Saturday, October 12, 2019
Interest groups and politics :: essays research papers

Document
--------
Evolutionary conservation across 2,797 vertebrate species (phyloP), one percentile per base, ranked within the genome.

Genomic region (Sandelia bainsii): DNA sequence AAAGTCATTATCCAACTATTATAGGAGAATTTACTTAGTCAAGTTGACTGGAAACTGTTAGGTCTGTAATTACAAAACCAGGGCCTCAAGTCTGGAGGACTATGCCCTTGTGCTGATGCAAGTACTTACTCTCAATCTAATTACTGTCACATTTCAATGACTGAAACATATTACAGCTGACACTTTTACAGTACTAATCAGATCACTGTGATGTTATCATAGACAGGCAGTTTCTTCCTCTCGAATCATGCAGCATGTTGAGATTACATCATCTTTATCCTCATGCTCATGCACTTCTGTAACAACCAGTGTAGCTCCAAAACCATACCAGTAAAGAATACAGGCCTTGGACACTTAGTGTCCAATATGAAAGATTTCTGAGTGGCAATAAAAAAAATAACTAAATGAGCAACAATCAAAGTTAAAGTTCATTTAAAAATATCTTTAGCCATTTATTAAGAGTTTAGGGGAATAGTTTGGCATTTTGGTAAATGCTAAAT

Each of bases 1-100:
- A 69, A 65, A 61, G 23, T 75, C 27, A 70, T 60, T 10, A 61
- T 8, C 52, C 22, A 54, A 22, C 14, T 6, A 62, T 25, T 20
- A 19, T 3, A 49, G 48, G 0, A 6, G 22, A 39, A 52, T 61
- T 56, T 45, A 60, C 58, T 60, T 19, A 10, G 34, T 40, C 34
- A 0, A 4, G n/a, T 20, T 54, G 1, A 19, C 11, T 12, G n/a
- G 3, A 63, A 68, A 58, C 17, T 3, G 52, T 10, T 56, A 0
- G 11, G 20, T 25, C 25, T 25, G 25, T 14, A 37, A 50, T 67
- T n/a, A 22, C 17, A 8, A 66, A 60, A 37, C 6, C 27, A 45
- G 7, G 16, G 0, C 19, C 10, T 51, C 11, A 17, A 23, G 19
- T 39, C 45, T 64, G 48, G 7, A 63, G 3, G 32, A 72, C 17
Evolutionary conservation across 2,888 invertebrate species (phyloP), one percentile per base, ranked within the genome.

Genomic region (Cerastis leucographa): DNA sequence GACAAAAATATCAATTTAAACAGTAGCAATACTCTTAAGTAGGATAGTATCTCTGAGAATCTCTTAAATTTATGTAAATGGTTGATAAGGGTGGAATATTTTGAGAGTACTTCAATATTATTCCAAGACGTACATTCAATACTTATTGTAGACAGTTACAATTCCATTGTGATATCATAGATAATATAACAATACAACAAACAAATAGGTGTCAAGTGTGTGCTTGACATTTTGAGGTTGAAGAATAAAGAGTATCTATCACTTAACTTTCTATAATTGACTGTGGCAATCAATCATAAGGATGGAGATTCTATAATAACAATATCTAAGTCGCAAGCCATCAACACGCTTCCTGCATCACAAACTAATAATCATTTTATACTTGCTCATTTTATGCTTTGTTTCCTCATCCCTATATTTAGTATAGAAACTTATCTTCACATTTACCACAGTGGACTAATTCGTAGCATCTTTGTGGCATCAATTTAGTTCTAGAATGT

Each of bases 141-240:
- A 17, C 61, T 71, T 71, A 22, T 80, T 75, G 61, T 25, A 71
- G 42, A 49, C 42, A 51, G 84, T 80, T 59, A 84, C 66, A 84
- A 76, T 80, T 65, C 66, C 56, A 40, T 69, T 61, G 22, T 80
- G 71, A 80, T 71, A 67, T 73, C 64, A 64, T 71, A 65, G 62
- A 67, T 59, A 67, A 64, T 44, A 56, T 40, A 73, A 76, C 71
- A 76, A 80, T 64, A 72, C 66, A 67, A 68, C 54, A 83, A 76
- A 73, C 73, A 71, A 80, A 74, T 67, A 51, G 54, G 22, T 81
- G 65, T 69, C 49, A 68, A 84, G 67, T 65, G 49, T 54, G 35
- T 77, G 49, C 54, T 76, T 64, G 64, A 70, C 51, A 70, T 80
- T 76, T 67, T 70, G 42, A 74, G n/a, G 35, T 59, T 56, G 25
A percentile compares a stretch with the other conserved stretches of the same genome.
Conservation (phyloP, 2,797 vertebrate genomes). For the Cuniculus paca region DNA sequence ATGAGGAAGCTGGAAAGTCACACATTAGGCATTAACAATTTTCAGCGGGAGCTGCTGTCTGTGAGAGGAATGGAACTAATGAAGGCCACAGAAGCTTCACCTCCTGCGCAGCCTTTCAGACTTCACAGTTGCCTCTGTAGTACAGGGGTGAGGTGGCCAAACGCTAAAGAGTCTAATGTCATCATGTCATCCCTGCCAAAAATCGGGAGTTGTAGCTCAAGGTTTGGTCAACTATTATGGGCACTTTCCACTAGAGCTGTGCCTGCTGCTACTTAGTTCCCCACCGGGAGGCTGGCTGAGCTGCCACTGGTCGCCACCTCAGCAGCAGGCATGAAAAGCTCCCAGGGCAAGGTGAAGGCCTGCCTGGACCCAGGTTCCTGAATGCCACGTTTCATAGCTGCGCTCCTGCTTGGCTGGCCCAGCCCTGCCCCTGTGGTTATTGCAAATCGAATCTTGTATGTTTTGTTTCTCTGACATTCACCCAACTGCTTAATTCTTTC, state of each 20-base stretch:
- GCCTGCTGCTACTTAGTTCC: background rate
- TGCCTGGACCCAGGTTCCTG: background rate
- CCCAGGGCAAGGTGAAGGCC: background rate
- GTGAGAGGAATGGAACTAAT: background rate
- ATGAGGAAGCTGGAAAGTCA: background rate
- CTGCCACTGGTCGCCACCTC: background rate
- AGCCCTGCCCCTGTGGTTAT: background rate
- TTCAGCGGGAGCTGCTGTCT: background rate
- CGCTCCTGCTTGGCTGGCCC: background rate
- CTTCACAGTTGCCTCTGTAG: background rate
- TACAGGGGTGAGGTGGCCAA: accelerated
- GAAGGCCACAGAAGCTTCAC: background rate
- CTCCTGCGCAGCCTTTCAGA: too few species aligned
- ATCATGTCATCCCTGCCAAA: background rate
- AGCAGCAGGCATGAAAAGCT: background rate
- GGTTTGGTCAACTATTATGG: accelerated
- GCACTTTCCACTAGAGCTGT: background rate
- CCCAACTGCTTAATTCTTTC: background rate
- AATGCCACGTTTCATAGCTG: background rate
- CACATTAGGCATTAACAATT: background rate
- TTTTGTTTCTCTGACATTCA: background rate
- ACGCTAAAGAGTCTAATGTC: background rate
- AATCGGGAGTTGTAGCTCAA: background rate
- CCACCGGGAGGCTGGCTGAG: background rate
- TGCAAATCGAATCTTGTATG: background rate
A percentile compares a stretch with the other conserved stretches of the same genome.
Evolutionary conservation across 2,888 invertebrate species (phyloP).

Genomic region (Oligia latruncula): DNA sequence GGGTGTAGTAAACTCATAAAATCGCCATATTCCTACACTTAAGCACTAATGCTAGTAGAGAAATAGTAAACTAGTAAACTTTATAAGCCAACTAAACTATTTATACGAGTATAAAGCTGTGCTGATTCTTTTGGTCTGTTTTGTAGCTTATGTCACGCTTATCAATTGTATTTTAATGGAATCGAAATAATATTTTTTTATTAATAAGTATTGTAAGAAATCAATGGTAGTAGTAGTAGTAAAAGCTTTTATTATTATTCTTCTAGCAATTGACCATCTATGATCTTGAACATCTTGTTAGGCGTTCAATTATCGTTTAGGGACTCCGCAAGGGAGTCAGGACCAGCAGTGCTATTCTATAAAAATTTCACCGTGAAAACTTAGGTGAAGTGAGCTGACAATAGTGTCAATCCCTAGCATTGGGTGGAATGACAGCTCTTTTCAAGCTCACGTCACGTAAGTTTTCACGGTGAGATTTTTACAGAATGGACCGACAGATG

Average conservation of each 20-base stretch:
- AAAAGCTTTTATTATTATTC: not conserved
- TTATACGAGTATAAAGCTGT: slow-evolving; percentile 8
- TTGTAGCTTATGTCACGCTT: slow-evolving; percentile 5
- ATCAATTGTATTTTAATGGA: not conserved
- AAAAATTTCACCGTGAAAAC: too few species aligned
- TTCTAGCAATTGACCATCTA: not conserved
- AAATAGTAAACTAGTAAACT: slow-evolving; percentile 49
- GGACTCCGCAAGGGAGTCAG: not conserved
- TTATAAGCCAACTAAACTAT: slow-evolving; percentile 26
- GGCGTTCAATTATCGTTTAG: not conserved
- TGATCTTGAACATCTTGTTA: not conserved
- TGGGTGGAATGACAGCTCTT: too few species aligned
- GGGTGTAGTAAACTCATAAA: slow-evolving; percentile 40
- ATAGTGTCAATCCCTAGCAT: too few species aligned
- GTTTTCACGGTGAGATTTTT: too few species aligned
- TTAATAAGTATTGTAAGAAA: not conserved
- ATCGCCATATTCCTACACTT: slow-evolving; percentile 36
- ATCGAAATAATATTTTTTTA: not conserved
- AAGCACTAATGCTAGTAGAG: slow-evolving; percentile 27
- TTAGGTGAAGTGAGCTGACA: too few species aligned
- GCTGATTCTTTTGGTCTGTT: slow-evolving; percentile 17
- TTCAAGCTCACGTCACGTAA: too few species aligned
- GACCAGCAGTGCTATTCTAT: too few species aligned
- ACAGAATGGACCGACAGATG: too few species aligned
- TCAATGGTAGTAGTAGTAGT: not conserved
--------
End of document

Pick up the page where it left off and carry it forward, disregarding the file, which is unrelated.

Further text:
Interest Groups and Politics As we approach the 2004 presidential election everyone is getting in line to throw their money into the Proverbial feeding trough that all politicians take from. Campaigns are made and broke depending on how much money they have to spend. Fundraising is one way for politicians to receive contributions from your typical everyday blue collar citizen, but where do the four and five figure contributions come from? They come from intrest groups and lobbyists. These are the people, companies, and organizations that control our government whether they admit it or not. Campaign are run by this money and their agendas are the ones that congress on both the state and national level. The best way to sum up how all this works is "YouÃ¢â¬â¢re one of 435 ants in the House, and unless youÃ¢â¬â¢re on the right committee a lot of these people donÃ¢â¬â¢t even return your phone calls." Ã¢â¬â Rep. Joe Scarborough (R-Fla.), on raising money from PAC directors ("Speaking Freely, 2nd Ed." by Larry Makinson (Center for Responsive Politics, 2003)). Interest groups give what is called Ã¢â¬Å"soft moneyÃ¢â¬ to candidates; in return these candidates push the issues that the interest groups hold important. For instance, recently on 60 MINUTES they ran a special on the prescription drug companies and the government. It is shown that the United Sates pays double for medication what the rest of the world pays for the same thing. The reason this is occurring is due to the fact that these drug manufacturers are pumping hundreds of thousands of dollars in to these campaigns. Since 1999 certain legislators have received more then one and a half million dollars in campaign contributions from pharmaceutical companies. President Bush personally has received half a million dollars. (60Minutes, CBS News). It is quite amazing that if you look at the top 100 overall donators in 2002 that seven of them are the largest drug manufactors in the world, and the are all heavy republican supporters. On the same side to this is the insurance companies . They also give large contributions to politicians. In 2002, companies such as Blue Cross / Blue Shield, AFLAC, and Cigna, were all huge contributors to the Republican Party. Since the late 80Ã¢â¬â¢s republican have always been able to raise more soft money. In 2002 alone democrats raised 217 million dollars, while the republicans raised a whopping 442 million in soft money (opensecrets.